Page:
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PASSION:  Thoughts from Polly Witter, Lay Chaplain of McAuley Catholic High School

  You know it’s a funny thing passion, we hear the word and think about what we are passionate about.  A hobby, a person, a football team, our job perhaps.    We spend so much time on finding our own passion yet how often do we stop and think about the  passion that other people have for us?  I often get asked, “Why do you do your job?”  Perhaps this is as so many see it as different, something unusual, out of the “norm”, or, they presume I’m a nun.

  I never planned on being a school chaplain.  In fact at the age of seventeen I was offered the opportunity to apply to the Royal Academy of Dramatic Arts in London, something which I thought was my dream.  Turns out that someone else’s passion for me had a very different plan.  Growing up in an Irish Catholic family church was something we just did on a Sunday not really knowing why, and certainly not asking the question why.

  It was a Holy Week retreat for young people where I was told “Jesus died for me”, a phrase I’d heard many times but yet at that point was so powerful I couldn’t ignore it.  These simple words enabled me to realise that there was something more to just going to church every week.

  As we approach the end of our Lenten journey and begin Holy Week, we are given opportunity to look back over what we have done and reflect on the passion that Jesus has for each and every one of us.  In a world that often seems so unforgiving we often forget the good news of the gospel in Jesus Christ.  “Father, forgive them, for they don’t know what they’re doing.” (Luke 23:34)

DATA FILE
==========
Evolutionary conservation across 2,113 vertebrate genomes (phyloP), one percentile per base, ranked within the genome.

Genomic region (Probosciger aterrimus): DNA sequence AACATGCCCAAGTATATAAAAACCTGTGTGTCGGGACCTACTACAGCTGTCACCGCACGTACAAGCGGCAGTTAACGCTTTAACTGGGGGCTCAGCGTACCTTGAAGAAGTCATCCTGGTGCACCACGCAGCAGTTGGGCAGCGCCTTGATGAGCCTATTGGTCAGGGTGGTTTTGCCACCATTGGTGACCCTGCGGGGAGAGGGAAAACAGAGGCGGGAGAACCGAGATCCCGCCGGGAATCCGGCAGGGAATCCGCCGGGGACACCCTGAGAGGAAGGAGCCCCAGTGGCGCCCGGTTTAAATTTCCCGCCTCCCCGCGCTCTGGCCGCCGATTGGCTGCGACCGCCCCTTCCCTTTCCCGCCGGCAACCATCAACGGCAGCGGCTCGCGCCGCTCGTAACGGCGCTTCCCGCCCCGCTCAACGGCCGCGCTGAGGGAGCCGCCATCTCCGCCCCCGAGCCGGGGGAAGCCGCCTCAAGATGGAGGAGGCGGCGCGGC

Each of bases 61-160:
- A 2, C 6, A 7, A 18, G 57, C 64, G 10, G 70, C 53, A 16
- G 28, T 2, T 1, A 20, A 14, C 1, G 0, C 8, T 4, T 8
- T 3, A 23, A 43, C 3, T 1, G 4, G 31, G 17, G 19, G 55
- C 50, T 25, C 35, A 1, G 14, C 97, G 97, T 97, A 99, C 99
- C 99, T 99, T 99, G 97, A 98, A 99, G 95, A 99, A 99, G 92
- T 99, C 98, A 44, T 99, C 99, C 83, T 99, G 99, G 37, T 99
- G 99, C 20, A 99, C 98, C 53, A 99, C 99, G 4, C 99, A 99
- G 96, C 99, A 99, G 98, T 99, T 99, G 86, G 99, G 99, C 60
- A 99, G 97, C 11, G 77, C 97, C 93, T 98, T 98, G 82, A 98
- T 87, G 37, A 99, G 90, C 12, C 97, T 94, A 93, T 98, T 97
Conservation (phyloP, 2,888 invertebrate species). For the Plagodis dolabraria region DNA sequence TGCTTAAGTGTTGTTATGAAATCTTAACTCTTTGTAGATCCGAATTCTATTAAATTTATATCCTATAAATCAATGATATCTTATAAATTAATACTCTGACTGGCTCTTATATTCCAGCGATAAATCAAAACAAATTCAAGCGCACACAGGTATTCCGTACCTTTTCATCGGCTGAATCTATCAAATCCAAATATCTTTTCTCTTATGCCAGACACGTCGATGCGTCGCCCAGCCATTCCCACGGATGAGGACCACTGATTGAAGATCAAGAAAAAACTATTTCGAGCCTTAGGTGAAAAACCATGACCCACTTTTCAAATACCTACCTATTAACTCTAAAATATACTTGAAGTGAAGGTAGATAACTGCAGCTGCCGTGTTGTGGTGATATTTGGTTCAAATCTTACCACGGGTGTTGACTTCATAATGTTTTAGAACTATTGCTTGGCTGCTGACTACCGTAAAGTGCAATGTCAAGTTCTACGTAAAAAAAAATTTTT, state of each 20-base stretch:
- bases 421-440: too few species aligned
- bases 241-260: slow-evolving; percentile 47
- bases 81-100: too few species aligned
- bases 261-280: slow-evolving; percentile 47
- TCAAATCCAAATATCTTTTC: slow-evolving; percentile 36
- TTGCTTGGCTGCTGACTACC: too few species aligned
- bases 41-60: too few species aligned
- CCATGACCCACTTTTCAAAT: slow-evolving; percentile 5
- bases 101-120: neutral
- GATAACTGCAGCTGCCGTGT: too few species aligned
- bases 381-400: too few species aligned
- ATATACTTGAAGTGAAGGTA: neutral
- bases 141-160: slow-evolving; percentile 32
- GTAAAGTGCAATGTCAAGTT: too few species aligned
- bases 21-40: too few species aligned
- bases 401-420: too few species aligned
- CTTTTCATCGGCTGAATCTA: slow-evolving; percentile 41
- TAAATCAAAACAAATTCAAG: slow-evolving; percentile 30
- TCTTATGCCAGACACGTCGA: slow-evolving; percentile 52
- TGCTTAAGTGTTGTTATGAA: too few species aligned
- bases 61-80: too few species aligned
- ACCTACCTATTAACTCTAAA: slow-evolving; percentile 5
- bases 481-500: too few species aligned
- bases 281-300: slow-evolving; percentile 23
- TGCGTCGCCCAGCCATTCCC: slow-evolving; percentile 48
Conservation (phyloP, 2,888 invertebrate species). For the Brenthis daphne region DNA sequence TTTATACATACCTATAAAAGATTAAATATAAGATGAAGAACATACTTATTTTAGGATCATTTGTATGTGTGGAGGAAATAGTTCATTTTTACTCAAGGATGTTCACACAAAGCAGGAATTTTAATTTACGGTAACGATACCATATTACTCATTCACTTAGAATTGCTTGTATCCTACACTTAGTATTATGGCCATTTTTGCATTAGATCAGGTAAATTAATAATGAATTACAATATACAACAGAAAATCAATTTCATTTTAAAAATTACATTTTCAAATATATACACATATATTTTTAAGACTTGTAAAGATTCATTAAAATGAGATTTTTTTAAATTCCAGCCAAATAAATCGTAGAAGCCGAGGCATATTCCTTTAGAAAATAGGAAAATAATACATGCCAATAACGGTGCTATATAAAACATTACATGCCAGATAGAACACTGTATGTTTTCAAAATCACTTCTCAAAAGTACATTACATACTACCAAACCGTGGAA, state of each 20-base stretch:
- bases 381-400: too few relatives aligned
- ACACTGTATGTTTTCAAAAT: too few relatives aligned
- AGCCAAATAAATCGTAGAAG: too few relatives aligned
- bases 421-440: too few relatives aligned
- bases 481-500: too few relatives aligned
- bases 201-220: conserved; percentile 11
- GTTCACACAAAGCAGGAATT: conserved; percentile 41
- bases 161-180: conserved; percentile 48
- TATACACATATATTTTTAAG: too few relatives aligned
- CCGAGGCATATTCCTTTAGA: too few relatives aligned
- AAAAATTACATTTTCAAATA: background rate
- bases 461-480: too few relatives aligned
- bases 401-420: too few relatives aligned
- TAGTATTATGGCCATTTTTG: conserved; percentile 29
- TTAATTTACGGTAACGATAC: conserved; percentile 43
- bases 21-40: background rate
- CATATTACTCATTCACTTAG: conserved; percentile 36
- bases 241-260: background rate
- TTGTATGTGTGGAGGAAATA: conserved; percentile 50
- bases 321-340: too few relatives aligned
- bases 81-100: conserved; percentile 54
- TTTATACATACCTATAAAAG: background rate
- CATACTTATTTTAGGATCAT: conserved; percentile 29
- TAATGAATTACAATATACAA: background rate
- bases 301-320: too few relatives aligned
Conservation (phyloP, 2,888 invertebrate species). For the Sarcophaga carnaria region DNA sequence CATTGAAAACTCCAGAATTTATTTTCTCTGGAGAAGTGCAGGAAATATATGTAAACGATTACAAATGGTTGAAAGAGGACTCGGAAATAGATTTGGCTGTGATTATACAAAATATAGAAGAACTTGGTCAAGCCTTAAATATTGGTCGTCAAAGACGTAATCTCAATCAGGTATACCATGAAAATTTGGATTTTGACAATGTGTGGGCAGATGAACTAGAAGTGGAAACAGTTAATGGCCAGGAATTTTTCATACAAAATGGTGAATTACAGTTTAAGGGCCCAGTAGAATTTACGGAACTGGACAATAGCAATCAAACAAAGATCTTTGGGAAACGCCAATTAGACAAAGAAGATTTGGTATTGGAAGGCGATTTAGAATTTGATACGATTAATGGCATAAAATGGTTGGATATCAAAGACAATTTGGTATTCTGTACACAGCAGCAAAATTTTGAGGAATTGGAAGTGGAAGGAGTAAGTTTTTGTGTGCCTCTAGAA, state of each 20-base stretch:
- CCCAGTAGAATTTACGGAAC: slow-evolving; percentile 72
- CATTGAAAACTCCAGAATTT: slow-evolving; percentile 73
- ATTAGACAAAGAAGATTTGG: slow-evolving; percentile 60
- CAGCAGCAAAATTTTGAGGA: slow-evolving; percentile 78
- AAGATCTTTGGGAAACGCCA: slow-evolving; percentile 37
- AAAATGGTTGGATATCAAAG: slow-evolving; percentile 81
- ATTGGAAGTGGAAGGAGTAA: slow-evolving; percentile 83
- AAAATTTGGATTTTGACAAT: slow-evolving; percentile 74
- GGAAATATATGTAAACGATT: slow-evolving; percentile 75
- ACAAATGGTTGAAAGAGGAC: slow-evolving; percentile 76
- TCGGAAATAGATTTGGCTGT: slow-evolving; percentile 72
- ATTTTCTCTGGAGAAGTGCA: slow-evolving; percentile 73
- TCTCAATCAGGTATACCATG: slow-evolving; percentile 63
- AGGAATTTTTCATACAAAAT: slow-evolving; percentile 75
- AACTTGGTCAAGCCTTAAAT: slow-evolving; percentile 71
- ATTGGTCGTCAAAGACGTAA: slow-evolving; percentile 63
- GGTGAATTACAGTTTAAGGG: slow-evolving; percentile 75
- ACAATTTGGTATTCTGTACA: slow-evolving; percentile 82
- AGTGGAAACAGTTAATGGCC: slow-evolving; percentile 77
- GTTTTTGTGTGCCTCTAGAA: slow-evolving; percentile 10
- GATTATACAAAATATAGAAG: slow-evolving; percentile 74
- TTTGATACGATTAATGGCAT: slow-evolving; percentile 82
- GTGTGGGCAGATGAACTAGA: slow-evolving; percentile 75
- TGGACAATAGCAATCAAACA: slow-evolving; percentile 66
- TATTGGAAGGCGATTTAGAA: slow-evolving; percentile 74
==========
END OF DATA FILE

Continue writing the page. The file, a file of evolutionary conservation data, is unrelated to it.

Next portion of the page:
It makes sense that the first word of Jesus from the cross is a word of forgiveness.  That’s the point of the cross, after all. Jesus is dying so that we might be forgiven for our sins, so that we might be reconciled to God for eternity.  This is why even our problems, difficulties and even illnesses can become lighter, more bearable, when we unite them to the cross.

  Jesus story didn’t end with the cross.  It was only through the cross that he rose from the dead.  It is through the cross that we can also rise up and find meaning in our lives.  One evening after a staff meeting, staff took part in the Stations of the Cross using the school site as the stations.  In the last two days of term, our students have also been able to encounter this journey of Jesus in reflective liturgies prepared and led by the staff liturgy team and over 50 student volunteers against a moving backdrop of silhouette representations of the Way of the Cross.

  Let’s allow his generous sacrifice to move us as we begin Holy Week.  Let’s try to understand the greatness of his love for each one of us.  He wants to help us in our lives but we have to let him in.

  Let’s try to understand the passion he has for each one of us and try to respond in our lives with the same generosity.

An Abundance of Blessings – John Rooney, Headteacher, McAuley Catholic High School